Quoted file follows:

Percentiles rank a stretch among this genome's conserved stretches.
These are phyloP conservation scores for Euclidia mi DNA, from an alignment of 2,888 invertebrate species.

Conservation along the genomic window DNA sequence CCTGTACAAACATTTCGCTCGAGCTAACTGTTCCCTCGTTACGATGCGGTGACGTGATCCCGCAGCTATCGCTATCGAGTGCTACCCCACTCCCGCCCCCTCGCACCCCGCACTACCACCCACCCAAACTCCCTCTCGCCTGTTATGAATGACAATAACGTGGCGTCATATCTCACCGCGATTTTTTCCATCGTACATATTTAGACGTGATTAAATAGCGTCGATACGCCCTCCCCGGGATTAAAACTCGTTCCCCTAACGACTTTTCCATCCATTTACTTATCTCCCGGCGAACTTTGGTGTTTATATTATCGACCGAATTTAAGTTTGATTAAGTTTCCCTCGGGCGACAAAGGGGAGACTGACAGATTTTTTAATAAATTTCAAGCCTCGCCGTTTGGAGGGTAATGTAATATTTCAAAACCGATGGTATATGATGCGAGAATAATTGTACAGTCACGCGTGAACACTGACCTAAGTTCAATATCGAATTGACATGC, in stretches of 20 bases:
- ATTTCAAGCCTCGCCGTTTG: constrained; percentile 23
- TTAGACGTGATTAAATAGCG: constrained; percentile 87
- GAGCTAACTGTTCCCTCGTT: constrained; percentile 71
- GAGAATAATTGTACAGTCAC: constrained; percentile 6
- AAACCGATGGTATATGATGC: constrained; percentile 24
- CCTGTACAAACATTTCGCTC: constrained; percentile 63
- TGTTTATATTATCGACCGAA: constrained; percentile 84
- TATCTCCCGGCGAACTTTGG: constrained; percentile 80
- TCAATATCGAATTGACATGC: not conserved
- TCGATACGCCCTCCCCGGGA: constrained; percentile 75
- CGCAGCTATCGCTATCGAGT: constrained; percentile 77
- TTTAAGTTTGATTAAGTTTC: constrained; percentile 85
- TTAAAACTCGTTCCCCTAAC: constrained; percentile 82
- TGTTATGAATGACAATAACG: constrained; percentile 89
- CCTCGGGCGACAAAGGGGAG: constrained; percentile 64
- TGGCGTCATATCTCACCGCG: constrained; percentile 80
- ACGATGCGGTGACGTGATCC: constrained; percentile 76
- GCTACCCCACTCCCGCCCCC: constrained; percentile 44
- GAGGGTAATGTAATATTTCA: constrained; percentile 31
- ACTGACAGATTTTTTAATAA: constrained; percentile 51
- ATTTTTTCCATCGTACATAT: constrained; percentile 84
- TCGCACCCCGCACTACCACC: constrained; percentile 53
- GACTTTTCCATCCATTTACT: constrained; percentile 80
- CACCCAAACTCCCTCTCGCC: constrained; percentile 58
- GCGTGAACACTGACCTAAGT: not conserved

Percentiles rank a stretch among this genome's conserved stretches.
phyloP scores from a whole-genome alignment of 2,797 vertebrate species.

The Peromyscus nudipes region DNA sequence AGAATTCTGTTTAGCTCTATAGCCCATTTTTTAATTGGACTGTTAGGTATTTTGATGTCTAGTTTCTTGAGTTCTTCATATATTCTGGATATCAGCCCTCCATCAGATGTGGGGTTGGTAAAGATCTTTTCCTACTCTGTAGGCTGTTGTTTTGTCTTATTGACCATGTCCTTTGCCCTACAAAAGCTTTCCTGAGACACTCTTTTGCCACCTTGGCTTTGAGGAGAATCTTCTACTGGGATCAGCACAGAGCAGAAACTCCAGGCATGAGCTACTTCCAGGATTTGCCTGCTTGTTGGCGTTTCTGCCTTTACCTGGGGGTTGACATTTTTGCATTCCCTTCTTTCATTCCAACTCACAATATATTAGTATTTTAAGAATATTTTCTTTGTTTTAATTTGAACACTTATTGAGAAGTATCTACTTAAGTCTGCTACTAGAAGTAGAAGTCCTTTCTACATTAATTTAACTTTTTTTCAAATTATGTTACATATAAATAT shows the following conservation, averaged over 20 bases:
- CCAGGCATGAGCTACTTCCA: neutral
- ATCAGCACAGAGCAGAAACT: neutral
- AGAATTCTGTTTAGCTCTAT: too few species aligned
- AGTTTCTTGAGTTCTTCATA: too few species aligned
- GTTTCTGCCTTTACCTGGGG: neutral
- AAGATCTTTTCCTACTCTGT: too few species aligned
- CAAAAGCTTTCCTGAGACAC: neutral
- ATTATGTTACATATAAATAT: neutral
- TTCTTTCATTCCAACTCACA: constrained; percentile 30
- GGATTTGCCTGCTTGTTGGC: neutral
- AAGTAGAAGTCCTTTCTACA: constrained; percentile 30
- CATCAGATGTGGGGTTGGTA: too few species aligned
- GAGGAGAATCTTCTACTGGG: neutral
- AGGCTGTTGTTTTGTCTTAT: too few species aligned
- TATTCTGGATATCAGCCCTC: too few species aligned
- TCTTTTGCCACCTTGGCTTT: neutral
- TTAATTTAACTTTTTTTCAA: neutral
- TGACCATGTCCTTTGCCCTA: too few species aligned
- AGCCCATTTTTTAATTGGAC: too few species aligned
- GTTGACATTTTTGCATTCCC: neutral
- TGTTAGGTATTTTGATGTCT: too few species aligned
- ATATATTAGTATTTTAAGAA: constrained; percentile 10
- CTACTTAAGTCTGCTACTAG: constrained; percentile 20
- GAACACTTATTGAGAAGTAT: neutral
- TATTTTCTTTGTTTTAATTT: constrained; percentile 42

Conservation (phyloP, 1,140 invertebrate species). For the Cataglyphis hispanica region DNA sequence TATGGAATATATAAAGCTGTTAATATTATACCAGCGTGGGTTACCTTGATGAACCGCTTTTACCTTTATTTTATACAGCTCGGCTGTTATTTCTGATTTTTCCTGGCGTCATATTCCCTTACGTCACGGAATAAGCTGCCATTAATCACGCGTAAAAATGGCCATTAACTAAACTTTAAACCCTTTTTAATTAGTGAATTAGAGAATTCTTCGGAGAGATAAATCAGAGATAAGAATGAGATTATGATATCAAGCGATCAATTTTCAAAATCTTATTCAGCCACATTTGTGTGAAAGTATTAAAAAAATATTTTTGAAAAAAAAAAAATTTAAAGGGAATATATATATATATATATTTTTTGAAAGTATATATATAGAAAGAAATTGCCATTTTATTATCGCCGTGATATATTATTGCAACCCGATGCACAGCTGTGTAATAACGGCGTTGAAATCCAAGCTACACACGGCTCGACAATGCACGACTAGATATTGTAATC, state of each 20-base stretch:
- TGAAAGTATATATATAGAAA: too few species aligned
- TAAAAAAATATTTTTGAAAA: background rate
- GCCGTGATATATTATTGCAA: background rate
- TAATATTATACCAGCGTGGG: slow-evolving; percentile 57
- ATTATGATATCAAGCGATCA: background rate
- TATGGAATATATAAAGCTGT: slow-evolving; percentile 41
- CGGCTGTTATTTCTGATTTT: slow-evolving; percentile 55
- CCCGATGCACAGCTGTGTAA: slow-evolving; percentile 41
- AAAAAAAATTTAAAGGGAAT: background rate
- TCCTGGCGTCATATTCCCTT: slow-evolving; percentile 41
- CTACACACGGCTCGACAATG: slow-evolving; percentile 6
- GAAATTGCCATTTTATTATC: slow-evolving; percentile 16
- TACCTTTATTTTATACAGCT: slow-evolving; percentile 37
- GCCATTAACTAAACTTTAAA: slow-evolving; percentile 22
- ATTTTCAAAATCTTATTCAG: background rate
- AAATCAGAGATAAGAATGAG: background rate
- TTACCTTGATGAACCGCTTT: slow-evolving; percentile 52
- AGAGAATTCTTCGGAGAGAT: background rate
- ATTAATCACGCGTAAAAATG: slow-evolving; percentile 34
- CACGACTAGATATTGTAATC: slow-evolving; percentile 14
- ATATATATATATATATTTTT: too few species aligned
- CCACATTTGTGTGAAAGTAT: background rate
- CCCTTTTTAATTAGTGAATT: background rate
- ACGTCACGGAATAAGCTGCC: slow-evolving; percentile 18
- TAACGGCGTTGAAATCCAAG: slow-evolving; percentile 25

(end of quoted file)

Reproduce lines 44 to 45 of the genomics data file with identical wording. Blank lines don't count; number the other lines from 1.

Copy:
- GAGGAGAATCTTCTACTGGG: neutral
- AGGCTGTTGTTTTGTCTTAT: too few species aligned